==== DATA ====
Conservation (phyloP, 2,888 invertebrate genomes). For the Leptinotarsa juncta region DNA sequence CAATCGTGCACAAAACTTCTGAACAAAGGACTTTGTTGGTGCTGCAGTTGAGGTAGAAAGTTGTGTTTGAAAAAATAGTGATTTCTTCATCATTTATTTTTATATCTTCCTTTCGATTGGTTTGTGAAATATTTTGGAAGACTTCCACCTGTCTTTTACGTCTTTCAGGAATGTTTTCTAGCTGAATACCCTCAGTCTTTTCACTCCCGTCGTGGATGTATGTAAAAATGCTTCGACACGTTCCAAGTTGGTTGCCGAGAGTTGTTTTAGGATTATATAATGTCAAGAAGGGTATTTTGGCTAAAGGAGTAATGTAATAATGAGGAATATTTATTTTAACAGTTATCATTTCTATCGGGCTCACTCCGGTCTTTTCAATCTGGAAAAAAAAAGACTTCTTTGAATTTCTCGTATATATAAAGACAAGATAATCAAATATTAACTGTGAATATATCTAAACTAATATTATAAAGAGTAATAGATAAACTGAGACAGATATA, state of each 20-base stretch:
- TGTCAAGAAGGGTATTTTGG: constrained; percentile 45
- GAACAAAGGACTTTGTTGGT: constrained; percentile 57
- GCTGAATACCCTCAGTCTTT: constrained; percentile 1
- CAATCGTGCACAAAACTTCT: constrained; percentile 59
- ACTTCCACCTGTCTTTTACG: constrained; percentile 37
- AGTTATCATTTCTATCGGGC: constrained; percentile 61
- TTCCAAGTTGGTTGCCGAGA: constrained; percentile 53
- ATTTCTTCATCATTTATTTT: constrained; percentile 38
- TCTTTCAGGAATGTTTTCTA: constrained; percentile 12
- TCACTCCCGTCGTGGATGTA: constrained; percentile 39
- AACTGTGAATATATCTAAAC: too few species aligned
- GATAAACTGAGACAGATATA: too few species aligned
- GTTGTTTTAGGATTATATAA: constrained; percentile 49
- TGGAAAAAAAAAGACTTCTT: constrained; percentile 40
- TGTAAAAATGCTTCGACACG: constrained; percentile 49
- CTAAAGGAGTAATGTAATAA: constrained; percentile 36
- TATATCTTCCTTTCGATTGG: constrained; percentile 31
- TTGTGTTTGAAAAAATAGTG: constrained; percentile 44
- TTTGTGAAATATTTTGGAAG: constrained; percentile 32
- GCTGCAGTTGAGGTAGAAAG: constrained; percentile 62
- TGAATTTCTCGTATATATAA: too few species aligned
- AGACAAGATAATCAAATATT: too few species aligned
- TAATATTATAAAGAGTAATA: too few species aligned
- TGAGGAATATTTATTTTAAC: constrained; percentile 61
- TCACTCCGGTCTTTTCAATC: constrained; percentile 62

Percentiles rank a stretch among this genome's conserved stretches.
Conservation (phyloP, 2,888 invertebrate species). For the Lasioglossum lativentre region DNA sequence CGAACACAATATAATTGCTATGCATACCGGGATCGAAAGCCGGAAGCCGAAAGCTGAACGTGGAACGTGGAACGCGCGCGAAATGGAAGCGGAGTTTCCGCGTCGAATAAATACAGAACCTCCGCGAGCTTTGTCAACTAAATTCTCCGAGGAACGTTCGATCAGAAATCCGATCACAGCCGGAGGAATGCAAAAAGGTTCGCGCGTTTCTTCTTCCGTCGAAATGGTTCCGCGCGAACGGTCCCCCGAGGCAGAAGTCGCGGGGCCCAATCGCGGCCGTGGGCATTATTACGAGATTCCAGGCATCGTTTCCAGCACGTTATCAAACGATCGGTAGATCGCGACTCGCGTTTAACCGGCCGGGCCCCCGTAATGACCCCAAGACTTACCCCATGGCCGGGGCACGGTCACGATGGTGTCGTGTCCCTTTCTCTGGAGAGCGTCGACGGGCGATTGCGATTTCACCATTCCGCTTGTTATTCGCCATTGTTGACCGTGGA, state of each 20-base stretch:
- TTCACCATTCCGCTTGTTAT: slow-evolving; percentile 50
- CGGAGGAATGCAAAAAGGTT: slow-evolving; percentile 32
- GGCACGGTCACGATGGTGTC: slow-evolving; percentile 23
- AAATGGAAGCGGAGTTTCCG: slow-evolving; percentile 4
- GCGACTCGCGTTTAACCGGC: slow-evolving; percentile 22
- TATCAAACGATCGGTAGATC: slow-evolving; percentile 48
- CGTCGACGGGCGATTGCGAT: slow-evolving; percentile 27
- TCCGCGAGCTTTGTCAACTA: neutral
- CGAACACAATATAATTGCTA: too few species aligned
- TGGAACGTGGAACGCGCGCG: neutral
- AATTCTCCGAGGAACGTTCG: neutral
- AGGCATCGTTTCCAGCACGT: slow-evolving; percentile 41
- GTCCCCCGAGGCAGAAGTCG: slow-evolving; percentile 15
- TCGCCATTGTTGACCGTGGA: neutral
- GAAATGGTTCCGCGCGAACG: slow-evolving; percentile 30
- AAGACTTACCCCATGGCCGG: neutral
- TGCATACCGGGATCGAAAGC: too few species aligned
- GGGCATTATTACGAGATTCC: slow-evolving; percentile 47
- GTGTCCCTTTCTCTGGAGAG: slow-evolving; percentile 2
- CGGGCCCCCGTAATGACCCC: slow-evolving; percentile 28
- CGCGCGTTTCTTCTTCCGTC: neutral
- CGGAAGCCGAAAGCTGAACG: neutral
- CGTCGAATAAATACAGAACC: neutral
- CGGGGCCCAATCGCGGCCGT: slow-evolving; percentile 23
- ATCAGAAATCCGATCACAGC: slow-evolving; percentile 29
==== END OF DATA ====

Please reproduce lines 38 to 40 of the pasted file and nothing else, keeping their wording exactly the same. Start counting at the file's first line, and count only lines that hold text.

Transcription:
- TGGAACGTGGAACGCGCGCG: neutral
- AATTCTCCGAGGAACGTTCG: neutral
- AGGCATCGTTTCCAGCACGT: slow-evolving; percentile 41